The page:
Its clearance is similar to that of creatinine, but its rate of removal varies with the potassium gradient between plasma and dialysate. The reduction is greater for patients with hyperkalemia than in those with normal potassium levels predialysis, and when one uses sodium "profiling" to make sequential changes in the dialysate sodium concentration from hypertonic to normal levels17 and with glucose-free dialysate23.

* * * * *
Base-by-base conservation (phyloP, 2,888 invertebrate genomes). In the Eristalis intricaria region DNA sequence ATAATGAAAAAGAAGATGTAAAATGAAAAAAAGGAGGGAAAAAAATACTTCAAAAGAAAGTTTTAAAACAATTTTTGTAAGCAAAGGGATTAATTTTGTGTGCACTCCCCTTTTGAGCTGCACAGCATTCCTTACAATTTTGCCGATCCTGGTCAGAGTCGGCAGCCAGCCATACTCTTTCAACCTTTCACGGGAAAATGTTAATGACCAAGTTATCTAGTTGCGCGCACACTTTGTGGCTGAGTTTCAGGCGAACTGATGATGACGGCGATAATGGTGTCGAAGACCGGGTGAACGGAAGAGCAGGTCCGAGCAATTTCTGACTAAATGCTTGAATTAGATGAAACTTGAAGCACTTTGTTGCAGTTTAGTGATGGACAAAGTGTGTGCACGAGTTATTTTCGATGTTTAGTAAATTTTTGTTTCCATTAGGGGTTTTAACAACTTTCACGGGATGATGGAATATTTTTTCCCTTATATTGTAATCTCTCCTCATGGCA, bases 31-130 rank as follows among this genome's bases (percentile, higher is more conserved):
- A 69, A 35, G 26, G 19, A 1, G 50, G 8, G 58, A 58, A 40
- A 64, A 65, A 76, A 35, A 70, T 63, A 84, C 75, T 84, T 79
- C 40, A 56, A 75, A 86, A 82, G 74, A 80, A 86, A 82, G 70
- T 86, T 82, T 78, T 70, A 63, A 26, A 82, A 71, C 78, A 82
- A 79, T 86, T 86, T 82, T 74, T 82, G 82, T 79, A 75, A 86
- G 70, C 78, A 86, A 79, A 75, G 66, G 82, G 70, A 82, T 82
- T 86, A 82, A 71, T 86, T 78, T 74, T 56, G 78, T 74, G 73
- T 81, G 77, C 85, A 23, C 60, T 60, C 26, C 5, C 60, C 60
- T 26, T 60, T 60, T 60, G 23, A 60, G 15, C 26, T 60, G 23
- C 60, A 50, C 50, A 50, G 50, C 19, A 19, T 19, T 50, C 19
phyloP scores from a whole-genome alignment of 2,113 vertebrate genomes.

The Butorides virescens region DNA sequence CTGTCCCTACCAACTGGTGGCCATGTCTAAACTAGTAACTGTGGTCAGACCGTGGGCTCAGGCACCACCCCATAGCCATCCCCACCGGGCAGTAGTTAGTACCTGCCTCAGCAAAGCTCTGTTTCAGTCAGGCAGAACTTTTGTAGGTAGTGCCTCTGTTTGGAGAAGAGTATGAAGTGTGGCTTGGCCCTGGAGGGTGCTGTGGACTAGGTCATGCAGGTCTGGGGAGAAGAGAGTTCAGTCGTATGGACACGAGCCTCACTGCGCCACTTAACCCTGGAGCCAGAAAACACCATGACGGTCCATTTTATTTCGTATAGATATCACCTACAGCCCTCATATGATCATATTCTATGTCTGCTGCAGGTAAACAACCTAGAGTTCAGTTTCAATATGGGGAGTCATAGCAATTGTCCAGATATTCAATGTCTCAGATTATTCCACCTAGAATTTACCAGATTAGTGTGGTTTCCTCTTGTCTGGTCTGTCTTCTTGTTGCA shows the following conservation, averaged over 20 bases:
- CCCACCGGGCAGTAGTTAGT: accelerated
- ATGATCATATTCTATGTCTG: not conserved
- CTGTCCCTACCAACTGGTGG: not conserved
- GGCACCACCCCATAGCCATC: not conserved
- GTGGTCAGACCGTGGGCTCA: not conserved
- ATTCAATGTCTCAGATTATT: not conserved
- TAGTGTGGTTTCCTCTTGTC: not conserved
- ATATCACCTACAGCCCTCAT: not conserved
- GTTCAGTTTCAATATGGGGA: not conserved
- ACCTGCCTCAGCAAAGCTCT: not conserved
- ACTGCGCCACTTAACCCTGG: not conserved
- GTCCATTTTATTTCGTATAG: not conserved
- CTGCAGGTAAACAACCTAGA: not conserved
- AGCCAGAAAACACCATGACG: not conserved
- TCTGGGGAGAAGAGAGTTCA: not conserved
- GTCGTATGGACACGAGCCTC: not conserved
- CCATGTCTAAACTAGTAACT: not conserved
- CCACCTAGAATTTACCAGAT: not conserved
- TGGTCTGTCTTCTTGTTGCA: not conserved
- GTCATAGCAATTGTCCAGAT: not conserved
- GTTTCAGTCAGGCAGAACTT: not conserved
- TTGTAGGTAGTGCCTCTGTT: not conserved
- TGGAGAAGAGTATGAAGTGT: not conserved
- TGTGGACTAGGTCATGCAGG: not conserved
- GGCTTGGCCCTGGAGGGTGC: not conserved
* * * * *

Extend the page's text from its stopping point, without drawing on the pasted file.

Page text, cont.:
Approximately 60 % of the potassium removed during dialysis is lost from the intracellular compartment (ICC). Such removal follows at least a two-compartment kinetic model: external transfer - from ICC to extracellular compartment (ECC), and internal transfer - from ECC to ICC. The latter is slower than the former and, as a consequence, the net amount of potassium entering the ECC from the cells is less than the amount of potassium leaving the ECC to enter the dialysis fluid. Movement of potassium from ICC to ECC continues even after the end of dialysis, until a steady state is re-established between the spaces22. Therefore, after the end of a highly efficient hemodialysis, one should expect an increase in plasma potassium of 0.5 to 1 mmol, within 1 to 3 hours17.